I'm going to keep yelling it from the rooftops. The key point all these reports neglect is that these taps were on calls and e-mails either originating or terminating internationally. This is not domestic spying.
No the key point is that President Bush actually has probable cause to do this, what was Cliton's reason?
Filtering out internet porn sites to see who was into giving BJs on the cheap?
This is an effort to stop the very effective protection of the U.S.
Notice we have had NO attacks since 9/11 here. Well the Times, the media and the democrats will see to it that there are attacks here. We are seeing that action in progress.
And, note - it will be the responsibility of the media, the Times and the Democrats. Do you really want a democrat protecting your country? Notice how they do it.
By abetting all enemies in and out of this country.
Exactly. And this morning, I finally figured out why they could not go to the Courts for regular wiretap warrants. The targets of the surveillance were identified by their association with known or suspected foreign terrorists. Those associations would in most cases have come from NSA monitoring of the communications of these foreign overseas terrorists. That information would not be releasable to a court, and of course there might also be questions of timeliness.
Additionally, and possibly more importantly, the terrorists overseas would suspect that the US was monitoring their calls, and thus would change numbers frequently to throw the monitors off. Those in the US would be less paranoid, and thus monitoring their calls would reveal the changed numbers of the overseas end of the line. It would not in many cases be necessary to monitor what was said on those calls monitored by the US number, only the "who was called" information would be needed, and then those numbers could be monitored for content. However I'd monitor the content of the calls to and from the US numbers as well.
It would be interesting to know how many of those monitored were US citizens, how many were legal immigrants, and how many were illegals, including people who had overstayed legitimate visas as well as those with falsified papers.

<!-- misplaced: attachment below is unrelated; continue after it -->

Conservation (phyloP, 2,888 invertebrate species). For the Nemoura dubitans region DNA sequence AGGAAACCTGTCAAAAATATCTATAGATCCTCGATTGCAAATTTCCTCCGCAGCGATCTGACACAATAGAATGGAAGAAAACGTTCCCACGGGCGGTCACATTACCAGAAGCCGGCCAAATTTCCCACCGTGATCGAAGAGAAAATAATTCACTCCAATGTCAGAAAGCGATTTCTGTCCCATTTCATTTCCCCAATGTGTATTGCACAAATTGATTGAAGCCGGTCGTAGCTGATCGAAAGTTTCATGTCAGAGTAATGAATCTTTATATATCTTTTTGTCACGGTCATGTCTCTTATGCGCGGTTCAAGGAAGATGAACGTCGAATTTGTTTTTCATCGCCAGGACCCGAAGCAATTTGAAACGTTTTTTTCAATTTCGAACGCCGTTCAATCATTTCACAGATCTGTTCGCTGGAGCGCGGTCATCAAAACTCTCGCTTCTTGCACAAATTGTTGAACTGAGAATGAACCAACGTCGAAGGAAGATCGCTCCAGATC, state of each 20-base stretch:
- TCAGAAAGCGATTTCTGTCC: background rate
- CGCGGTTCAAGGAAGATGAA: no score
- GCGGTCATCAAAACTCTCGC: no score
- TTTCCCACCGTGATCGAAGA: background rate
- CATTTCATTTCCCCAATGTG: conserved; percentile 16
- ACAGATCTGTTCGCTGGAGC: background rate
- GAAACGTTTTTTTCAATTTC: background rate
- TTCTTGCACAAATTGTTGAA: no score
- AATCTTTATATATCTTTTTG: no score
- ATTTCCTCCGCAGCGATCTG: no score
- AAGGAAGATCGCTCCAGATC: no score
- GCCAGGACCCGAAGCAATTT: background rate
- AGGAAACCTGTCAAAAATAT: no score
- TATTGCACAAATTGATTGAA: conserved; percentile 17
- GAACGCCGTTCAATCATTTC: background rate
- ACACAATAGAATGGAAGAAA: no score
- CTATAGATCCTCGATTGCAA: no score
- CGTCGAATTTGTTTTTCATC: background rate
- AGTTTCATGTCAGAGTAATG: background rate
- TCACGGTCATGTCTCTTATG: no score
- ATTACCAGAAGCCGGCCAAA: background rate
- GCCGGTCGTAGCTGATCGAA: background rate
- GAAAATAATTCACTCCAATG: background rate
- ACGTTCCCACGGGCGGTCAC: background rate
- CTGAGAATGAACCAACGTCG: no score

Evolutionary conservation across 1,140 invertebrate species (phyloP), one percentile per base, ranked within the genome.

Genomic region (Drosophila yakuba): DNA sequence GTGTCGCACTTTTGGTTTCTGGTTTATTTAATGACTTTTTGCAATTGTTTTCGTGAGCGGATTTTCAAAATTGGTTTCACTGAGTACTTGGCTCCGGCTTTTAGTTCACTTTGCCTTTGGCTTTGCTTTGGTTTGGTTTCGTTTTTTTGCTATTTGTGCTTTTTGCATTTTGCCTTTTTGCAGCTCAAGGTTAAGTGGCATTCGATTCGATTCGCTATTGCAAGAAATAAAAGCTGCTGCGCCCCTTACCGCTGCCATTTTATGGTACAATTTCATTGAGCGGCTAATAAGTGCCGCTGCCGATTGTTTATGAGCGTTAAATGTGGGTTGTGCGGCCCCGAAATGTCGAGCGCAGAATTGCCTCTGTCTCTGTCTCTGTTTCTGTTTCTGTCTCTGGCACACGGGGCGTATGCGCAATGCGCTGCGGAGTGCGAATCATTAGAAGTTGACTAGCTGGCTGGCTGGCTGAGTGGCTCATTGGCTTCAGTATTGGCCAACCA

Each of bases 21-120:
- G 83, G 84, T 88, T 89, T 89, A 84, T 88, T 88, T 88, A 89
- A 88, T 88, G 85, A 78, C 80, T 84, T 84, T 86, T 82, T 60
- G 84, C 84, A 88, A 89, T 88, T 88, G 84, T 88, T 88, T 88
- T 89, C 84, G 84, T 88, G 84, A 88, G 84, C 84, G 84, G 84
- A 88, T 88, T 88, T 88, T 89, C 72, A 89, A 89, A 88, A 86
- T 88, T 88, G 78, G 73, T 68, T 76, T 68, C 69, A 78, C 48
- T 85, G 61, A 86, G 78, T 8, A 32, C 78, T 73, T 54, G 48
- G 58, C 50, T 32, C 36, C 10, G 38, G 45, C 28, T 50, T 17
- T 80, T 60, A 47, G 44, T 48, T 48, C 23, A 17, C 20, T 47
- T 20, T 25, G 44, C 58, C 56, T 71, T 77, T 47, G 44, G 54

If the president is not spying domestically, then where are the complaints that he isn't doing enough to keep the country safe? If we are so concerned with national security, shouldn't the president's reach be extended to include domestic spying? After all, there may be terrorists here already. Why not tap every phone in the U.S. and be done with it?
"I'm going to keep yelling it from the rooftops. The key point all these reports neglect is that these taps were on calls and e-mails either originating or terminating internationally. This is not domestic spying."
Keep yelling. I tried to explain this yesterday by comparing it to a package delivered from Germany to Chicago. It's certainly not a domestic delivery if it originated from Europe. It's international mail.
The dems know this but by continuing to lie, they hope that more morons will agree to their slant on the argument.
If one of the parties is in the U.S., then it's domestic spying. And your statement isn't necessarily true.
A surveillance program approved by President Bush to conduct eavesdropping without warrants has captured what are purely domestic communications in some cases, despite a requirement by the White House that one end of the intercepted conversations take place on foreign soil, officials say.
The officials say the National Security Agency's interception of a small number of communications between people within the United States was apparently accidental, and was caused by technical glitches at the National Security Agency in determining whether a communication was in fact "international."
Telecommunications experts say the issue points up troubling logistical questions about the program. At a time when communications networks are increasingly globalized, it is sometimes difficult even for the N.S.A. to determine whether someone is inside or outside the United States when making a cellphone call or sending an e-mail message. As a result, people that the security agency may think are outside the United States are actually on American soil.
National security and telecommunications experts said that even if the N.S.A. seeks to adhere closely to the rules that Mr. Bush has set, the logistics of the program may make it difficult to ensure that the rules are being followed.
With roaming cellphones, internationally routed e-mail, and voice-over Internet technology, "it's often tough to find out where a call started and ended," said Robert Morris, a former senior scientist at the N.S.A. who is retired. "The N.S.A. is good at it, but it's difficult even for them. Where a call actually came from is often a mystery."
Bump! I haven’t heard Echelon being brought up yet. Haven’t heard of Echelon in a very long time.